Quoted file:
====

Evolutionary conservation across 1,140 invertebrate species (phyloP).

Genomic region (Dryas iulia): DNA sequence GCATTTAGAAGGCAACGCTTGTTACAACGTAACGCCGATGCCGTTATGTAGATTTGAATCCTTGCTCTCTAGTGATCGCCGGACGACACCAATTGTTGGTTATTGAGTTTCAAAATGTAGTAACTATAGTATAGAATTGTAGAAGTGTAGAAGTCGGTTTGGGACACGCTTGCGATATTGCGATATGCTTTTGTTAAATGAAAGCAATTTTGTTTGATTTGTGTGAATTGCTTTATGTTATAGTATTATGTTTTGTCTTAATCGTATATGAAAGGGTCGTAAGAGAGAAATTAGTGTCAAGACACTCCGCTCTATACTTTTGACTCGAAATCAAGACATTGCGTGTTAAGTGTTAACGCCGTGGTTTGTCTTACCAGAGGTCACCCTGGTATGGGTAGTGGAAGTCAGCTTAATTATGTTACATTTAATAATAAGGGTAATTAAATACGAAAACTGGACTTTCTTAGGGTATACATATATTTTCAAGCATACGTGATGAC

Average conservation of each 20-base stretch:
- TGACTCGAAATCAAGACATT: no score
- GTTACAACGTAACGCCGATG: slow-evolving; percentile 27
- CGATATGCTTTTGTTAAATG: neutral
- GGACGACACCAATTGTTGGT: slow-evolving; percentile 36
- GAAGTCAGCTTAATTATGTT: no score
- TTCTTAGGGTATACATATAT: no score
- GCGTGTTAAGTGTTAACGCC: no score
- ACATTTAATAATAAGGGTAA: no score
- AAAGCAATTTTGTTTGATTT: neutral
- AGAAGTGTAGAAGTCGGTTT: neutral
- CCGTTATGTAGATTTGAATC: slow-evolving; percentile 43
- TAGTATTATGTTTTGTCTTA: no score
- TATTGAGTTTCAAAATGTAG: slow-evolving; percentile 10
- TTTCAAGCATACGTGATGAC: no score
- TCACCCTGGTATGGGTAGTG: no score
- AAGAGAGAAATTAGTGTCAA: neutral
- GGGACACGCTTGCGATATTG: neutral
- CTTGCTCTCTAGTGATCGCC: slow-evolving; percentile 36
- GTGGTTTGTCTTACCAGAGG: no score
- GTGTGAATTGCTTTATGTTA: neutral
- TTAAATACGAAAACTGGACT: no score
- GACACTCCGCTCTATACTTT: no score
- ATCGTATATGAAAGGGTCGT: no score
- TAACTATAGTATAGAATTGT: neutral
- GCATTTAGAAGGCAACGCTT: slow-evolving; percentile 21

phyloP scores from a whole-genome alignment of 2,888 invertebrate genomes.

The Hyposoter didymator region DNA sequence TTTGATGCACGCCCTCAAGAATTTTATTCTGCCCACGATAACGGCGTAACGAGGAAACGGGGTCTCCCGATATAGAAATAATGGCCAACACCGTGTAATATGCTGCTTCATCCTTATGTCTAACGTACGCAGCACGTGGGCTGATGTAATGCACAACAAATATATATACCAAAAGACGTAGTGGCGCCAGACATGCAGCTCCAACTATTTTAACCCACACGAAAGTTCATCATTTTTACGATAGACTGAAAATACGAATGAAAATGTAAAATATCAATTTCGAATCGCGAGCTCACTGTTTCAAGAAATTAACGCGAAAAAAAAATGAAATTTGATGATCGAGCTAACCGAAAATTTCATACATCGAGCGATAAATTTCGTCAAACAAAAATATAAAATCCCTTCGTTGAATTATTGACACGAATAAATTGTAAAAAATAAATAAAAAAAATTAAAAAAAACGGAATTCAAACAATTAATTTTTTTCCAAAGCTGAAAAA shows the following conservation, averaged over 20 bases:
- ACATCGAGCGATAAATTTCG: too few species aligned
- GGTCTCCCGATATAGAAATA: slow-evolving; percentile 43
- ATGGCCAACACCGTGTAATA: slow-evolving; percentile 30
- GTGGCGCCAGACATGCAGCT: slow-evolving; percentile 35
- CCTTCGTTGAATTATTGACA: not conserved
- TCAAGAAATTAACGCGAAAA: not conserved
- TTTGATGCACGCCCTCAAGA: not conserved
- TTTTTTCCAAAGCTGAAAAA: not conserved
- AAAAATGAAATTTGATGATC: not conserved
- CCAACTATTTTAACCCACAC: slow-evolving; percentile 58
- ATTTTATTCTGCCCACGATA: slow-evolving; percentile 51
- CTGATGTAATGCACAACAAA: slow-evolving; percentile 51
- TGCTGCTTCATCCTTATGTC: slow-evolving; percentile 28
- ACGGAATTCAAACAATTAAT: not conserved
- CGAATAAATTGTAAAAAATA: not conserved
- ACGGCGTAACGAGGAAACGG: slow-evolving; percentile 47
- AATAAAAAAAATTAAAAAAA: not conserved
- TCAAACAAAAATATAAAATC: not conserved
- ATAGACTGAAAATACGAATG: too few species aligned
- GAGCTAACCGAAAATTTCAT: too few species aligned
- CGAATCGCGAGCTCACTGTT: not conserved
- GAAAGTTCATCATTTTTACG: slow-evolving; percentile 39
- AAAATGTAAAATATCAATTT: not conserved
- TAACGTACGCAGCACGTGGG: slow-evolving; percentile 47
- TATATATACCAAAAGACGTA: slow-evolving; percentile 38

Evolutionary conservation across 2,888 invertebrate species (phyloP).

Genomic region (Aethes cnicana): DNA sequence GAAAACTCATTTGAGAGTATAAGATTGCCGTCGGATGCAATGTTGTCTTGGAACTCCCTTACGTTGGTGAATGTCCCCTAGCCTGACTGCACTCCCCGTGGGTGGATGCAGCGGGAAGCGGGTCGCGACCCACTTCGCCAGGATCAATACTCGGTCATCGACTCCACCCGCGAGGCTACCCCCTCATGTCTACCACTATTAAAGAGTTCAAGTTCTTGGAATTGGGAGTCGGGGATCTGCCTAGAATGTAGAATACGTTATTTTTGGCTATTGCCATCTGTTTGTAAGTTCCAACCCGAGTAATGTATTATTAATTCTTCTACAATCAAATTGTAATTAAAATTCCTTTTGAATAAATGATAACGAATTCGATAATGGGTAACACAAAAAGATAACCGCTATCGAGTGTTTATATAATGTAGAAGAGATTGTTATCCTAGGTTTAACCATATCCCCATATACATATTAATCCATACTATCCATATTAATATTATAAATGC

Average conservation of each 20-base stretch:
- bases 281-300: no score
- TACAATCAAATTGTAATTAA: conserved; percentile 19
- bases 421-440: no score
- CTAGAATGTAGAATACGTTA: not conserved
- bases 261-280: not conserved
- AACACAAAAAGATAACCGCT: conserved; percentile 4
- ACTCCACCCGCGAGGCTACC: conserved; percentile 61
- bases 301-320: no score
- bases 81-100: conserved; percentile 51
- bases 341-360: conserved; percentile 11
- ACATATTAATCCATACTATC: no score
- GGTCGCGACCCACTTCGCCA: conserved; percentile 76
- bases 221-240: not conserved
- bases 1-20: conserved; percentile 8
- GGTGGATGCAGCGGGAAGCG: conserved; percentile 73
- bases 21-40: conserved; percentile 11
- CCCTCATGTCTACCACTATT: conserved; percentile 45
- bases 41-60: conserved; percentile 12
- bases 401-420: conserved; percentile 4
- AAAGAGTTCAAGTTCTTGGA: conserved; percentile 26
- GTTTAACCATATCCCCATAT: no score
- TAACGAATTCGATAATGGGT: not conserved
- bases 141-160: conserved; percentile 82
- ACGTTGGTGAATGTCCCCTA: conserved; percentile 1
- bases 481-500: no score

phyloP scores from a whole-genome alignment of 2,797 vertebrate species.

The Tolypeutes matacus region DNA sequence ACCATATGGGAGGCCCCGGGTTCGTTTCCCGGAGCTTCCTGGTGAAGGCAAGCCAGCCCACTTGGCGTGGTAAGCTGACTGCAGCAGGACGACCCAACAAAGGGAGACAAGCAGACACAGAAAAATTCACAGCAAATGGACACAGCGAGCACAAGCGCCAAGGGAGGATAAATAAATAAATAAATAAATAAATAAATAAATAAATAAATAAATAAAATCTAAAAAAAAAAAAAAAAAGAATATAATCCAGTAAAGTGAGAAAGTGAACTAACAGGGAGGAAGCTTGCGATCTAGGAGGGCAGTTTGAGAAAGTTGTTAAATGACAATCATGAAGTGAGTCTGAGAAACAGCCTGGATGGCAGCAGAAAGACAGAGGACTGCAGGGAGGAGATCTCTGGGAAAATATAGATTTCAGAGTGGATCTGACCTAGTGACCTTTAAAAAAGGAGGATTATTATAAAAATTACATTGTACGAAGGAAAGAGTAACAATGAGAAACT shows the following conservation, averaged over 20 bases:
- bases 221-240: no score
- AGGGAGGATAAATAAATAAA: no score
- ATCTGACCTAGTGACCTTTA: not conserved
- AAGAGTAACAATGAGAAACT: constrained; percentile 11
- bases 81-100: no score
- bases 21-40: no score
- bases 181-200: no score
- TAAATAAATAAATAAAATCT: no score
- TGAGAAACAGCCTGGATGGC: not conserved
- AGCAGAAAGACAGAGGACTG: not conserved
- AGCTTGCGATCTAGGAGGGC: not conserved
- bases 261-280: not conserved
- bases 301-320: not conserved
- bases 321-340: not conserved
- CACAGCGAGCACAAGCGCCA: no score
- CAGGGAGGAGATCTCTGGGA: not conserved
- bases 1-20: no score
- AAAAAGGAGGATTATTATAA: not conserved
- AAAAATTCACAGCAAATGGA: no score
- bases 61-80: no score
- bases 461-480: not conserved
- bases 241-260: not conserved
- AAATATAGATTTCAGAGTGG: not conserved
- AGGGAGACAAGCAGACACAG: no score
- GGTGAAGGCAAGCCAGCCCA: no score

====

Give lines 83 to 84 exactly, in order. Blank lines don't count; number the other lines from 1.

- bases 481-500: no score

phyloP scores from a whole-genome alignment of 2,797 vertebrate species.